Overall, the damage to the FTSE100 as a whole may be limited. Not only due to its weighting towards internationallyfacing corporations, but also because any weakness in sterling will make these companies more competitive and thereby boost earnings. In addition, their stock will become increasingly attractive for foreign investors. In contrast, smaller cap UK-centric stocks should suffer disproportionately. These won’t be helped by a drop in sterling, and they’re also likely to get sold on prospect of weaker UK growth. It’s worth remembering that European stocks have been under pressure for over a year now. In contrast to the major US indices which are trading back close to all-time highs, the euro-Stoxx 600 index (the main barometer of European stock market health) has repeatedly failed to bounce back convincingly following last August’s China-catalysed sell-off and a pull-back which ran from early December to midFebruary this year. European stocks should get a lift if the UK votes to stay in the European Union. However, this may not last for long. Technically the chart doesn’t look particularly encouraging. The broad index has repeatedly failed to break back above its 200-day moving average.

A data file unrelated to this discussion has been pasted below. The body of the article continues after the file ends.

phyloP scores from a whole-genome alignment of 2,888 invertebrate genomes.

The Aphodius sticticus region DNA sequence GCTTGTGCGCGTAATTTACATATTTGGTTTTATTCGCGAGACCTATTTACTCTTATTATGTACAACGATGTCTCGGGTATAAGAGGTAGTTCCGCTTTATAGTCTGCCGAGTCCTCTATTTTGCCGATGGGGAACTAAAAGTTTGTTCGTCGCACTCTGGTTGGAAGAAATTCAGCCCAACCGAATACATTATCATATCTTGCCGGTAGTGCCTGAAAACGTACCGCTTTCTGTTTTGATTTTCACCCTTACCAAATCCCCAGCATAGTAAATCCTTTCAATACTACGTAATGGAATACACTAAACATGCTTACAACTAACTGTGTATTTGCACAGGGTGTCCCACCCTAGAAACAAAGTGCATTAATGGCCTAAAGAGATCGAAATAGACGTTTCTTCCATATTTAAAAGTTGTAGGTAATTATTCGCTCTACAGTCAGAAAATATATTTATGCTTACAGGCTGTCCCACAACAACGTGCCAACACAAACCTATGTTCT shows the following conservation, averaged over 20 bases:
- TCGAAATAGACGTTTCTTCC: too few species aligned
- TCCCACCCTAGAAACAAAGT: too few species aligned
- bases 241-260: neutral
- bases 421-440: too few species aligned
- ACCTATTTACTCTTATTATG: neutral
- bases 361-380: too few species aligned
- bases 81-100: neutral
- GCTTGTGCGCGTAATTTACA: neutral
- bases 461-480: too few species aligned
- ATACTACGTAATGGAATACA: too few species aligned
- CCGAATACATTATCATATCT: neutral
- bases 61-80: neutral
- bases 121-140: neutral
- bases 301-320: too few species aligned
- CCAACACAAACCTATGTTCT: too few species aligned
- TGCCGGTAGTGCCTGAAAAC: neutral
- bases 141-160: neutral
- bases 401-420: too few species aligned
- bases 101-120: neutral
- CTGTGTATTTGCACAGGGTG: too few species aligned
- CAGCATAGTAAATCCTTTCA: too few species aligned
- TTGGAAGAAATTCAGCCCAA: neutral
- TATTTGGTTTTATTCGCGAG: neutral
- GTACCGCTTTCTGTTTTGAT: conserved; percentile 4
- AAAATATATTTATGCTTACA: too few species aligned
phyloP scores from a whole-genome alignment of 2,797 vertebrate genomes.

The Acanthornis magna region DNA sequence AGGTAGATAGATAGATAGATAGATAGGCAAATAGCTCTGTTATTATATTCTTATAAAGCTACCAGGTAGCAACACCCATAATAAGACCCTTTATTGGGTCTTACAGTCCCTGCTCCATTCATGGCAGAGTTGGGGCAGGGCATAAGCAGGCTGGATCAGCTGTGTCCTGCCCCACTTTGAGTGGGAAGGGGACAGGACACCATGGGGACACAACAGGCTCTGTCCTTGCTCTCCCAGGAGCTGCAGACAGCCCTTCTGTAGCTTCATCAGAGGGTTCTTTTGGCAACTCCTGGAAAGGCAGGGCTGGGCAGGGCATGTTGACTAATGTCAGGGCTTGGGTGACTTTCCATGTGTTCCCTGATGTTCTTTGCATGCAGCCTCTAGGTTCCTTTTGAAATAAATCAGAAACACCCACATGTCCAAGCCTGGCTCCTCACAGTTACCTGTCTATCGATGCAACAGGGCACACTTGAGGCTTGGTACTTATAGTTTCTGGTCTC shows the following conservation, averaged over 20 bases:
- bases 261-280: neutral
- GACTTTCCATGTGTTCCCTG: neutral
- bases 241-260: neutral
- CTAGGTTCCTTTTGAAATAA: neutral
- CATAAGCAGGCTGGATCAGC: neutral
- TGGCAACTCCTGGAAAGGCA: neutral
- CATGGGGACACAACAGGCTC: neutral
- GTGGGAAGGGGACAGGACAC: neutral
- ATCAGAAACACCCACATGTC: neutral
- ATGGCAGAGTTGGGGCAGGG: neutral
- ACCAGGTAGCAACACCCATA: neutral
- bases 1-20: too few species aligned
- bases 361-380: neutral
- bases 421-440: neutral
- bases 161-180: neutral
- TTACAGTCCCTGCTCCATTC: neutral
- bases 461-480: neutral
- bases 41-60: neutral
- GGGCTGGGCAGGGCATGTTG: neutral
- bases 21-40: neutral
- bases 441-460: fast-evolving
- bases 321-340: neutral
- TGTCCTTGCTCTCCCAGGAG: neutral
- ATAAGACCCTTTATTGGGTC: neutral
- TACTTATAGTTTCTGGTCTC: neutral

Brexit 8
    
Predicting the outcome
   
Brexit1
 
Here’s a chart from NatCen Social Research showing voting intentions via a poll of polls up to Monday 13th June. What it shows quite clearly is that the “Leave” vote has pulled ahead and appears to be building momentum. (As a caveat, there are still plenty of potential voters who are undecided and turnout will be a big factor). Yet opinion polls have come in for a lot of stick in recent years and as far as the bookies are concerned, the “Remain” vote is likely to hold up and win on the day.
   
  
Polls versus bookies
   
This referendum has few precedents. Being a binary event where everyone’s vote carries equal weight, there’s just no point in using last year’s General Election as a guide to how accurate opinion polls may prove to be now. But we can look back to September 2014 and the Scottish referendum to see if there’s anything worth taking away from that. In that referendum the bookies did better than the polls in predicting the eventual outcome. Could that be the case this time round? I’m not so sure.
  
Back then the bookmakers consistently showed that Scotland would vote to remain in the UK. Meanwhile the polls were close and indecisive. Then, what proved to be a rogue poll just before the referendum showed a big majority for “Leave.” The “Remain” campaign went into overdrive and the rest is history - a thumping win to keep the Union together. Of course, this is what the punters had been backing all along. Follow the money.